Here's a sunset climb Peter A. did last week at Red Rocks. He started climbing while it was still light and finished in the dark using Eirk's headlamp to see the holds. In the last photo, Erik used his laser pointer to show where the anchor chains were. 

Monday, March 31, 2014

Aid Climbing At VEM

Yesterday, the weather was too nice to be outdoors, so Peter O. & I headed for VEM. Luckily, most climbers had ignored my plea to only climb indoors, so it was very quiet. 
We got to practice overhanging, traversing aid climbing. And cleaning the same - which is quite a job. We also did aid climbing on gear. BTW, if you want to feel confident in placing trad gear, aid climbing is a great way to go.

Thursday, March 27, 2014

Photo Shoot At VEM

I climbed today for a photo shoot at VEM. (I think it's for some billboards for a bank in Ohio.) Quite a process; there was a makeup artist, a wardrobe mistress, several gaffers, photographers and a catered meal (well, donuts and coffee.) Some shots from behind the scenes.

Use The Rope To Tie Into Anchors

Testing the strength of falling directly onto slings, is a good reminder that your PAS/daisy chain is great if you're going to keep it tight at all times. Attaching your rope to a Master Point made with slings, is a good way to absorb falling forces. It also appears that clove hitches and overhand knots absorb the forces too. And nylon absorbs forces more than Dyneema. (Watch the video at the link for a detailed explanation.)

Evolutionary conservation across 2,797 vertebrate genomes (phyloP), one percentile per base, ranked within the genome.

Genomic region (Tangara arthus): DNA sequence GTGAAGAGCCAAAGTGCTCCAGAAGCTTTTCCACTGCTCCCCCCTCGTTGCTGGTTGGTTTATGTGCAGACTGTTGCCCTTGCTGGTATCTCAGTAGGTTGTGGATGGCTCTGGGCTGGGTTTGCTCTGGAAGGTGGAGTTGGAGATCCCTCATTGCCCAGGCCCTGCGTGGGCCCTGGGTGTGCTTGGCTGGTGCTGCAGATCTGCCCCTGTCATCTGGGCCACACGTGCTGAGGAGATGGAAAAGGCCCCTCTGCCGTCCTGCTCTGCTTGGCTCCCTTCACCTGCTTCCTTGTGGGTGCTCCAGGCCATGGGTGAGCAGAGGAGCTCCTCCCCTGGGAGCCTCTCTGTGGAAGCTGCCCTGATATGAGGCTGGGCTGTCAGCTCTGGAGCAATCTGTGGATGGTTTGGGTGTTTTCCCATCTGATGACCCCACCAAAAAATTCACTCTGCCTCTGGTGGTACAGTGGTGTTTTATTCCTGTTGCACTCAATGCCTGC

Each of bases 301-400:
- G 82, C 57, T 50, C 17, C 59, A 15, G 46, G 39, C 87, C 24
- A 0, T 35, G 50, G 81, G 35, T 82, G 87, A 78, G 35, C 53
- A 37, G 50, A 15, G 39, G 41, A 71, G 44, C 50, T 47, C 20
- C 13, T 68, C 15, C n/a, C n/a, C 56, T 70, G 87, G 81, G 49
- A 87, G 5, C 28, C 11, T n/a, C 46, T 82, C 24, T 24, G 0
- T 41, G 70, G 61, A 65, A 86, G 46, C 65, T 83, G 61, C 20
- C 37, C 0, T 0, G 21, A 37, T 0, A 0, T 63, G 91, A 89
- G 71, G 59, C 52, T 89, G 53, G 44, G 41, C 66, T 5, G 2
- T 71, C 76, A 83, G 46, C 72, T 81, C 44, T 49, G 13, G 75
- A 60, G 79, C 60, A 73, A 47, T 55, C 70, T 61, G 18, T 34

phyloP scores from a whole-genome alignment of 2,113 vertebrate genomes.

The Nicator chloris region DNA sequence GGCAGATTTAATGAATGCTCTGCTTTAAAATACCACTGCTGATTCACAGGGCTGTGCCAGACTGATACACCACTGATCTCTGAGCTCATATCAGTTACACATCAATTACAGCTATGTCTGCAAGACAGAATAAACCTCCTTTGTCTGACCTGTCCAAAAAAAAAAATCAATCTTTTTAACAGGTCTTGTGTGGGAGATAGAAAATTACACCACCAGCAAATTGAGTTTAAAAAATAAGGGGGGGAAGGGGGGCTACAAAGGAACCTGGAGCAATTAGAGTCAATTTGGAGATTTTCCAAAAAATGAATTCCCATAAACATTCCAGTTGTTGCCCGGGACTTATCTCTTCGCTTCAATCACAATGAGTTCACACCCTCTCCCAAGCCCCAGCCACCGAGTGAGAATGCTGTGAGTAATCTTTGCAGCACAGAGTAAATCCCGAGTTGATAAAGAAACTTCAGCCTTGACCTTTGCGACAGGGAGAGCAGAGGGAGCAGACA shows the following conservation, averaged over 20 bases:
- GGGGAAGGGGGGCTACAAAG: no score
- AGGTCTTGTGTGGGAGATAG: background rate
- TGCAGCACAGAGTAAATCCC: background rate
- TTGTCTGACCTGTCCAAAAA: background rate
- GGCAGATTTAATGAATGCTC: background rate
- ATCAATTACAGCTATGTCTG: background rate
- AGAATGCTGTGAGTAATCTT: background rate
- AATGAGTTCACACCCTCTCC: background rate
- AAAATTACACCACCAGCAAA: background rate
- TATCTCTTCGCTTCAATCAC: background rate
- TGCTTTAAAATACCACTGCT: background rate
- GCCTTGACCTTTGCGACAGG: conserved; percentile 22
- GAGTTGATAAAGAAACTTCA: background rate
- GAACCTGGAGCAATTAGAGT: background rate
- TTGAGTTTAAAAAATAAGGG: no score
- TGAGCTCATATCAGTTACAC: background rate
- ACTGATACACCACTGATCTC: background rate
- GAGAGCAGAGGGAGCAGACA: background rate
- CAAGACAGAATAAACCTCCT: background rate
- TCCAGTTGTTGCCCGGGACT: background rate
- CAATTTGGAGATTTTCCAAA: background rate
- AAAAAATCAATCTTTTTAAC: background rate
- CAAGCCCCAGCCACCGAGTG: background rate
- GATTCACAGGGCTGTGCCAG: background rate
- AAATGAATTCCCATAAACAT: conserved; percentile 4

"Carrying out a final test replacing the slings with 8.2 mm rope for a worst-case scenario with a fall-factor two clearly showed – as expected – that utilising the shock absorbing properties of your rope dramatically lessens the impact forces on the anchors and is the best option. This could be by either clipping the anchors directly with the rope or into a central point in the system. For a full explanation and examination of the results watch the video...The results show how very high forces can easily be generated using slings to attach to anchor points if there is slack in the system. Clearly, it’s important to be aware of this if for example, you are moving around at a stance while clipped into an anchor using a sling or rigging a multi-pitch abseil. For perspective, most leader falls are between 4 – 7 kNs. Forces above 10kN may cause internal injuries – 10kN equates to 1 metric tonne."